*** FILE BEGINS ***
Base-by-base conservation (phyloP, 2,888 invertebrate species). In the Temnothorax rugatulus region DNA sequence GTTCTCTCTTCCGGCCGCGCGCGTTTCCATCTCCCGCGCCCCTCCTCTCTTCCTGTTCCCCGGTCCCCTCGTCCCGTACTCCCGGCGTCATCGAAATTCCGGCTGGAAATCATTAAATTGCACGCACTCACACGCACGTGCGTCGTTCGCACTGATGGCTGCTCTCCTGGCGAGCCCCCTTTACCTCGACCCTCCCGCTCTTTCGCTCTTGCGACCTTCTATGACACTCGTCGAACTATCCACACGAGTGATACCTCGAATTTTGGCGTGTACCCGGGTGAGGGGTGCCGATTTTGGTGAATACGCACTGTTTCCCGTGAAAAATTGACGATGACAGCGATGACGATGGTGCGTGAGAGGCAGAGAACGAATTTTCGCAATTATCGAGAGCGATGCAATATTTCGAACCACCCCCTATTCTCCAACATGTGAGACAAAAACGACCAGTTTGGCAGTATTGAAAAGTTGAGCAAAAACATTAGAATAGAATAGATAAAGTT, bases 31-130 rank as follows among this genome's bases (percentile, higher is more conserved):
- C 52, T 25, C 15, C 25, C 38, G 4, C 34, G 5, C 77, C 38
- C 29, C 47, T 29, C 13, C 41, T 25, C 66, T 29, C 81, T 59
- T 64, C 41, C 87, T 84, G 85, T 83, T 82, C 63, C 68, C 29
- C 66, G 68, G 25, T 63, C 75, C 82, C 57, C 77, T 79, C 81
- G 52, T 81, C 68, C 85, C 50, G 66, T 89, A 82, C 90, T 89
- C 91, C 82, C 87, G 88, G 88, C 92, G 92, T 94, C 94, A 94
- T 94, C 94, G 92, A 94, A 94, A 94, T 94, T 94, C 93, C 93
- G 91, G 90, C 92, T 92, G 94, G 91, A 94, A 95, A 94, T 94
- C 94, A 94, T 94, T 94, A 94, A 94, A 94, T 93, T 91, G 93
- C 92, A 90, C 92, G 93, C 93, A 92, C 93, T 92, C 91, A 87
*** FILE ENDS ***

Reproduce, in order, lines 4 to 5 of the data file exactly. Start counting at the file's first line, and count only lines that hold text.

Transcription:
- T 64, C 41, C 87, T 84, G 85, T 83, T 82, C 63, C 68, C 29
- C 66, G 68, G 25, T 63, C 75, C 82, C 57, C 77, T 79, C 81